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Hunting palace and summer residence with glorious views

Solitude Palace

Image of Duke Carl Eugen on a horse. Image: Landesmedienzentrum, Dieter Jäger
A royal passion for hunting

Coursing at

Solitude Palace

Duke Carl Eugen von Württemberg was a passionate hunter. He was particularly fond of coursing in the French style. He had a hunting park created around Solitude Palace and employed staff specifically for the hunt. There are comparable Baroque hunting parks in Ludwigsburg, Schwetzingen, or Weikersheim.

Coursing. Image: Wikipedia, in the public domain

Painting of a successful coursing.

COURSING

The French term for coursing, "parforce," means "with force." This type of hunting is a form of persistence hunting. It was particularly popular with European nobles in the 17th and 18th centuries. A trained pack of hounds pursued deer, foxes, wolves, or wild boar, while the hunters accompanied them on horses. This type of hunting became popular particularly through the French court, as there were ideal conditions for coursing in France. There, it is called "chasse à courre," and is still sometimes practiced today.

Map of Solitude Palace. Image: Landesmedienzentrum Baden-Württemberg, Robert Bothner

On the map of Solitude Palace, the lanes for coursing are still identifiable.

EVERYTHING FOR THE HUNT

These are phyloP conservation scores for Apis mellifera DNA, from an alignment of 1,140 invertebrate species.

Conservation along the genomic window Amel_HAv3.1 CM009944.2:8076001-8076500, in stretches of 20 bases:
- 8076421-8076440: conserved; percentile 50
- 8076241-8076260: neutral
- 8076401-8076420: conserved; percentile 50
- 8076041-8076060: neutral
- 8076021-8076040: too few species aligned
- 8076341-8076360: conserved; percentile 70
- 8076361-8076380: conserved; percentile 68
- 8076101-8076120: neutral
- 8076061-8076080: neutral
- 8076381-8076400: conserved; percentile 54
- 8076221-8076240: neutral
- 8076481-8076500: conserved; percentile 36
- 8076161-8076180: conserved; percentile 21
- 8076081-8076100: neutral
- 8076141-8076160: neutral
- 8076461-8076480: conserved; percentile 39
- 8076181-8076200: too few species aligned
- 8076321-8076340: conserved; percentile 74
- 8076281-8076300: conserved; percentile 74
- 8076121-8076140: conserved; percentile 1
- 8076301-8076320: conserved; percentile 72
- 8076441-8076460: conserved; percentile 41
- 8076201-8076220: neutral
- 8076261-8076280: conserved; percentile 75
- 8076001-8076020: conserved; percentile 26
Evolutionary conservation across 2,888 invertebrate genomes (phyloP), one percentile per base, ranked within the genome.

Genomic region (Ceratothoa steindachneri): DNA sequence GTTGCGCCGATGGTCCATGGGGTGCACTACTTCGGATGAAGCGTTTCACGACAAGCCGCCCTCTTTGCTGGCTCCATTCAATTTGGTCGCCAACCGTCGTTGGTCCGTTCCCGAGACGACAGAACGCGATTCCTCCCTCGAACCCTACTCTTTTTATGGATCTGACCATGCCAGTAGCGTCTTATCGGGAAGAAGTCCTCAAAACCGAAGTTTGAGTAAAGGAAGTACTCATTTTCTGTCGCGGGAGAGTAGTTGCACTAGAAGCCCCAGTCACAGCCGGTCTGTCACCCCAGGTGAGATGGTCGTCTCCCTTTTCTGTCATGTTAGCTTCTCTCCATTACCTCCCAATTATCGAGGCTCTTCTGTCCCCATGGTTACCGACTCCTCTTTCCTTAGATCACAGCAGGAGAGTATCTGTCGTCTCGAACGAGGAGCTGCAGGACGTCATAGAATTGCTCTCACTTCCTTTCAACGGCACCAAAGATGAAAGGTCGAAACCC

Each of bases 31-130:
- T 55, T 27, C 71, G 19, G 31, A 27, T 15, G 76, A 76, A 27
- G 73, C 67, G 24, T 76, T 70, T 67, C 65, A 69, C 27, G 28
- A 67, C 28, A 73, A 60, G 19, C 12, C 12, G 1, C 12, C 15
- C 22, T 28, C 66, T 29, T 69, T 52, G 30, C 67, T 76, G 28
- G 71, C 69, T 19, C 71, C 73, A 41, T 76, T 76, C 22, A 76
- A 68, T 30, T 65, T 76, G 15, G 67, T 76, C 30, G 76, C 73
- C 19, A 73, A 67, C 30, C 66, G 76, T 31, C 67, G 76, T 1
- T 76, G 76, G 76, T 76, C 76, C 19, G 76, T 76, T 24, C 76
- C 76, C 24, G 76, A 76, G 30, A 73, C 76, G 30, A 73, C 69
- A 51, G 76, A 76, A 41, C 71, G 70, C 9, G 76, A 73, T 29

Coursing required new hunting facilities around Baroque palaces. To ride quickly, the riders needed flat, open terrain with many hunting lanes. Duke Carl Eugen had the forests around Solitude Palace set up specifically for this purpose. What's more, while hunting, the hunters communicated with hunting or coursing horns, called "Trompes de Chasse." Later, this brass instrument developed into the French horn.

Solitude Palace in the fall. Image: Staatliche Schlösser und Gärten Baden-Württemberg, Norbert Stadler

At Solitude Palace, hunting generally took place in the fall.

DUCAL ENJOYMENT

In the General Forest and Hunting Magazine in 1825, an editor described the duke's hunting habits. "To keep the hounds and prepare for coursing, the duke employs a hunting master, a hunting secretary, court hunting boys, five to six hunting squires, a game master, and four master hunters. For coursing, he imported costly horses from England and excellent hunting dogs (...) from France, and all of the forests in the area were furnished with many straight avenues, forming the shape of stars." Duke Carl Eugen hosted grand coursing events for his own enjoyment, but also to honor important visitors.

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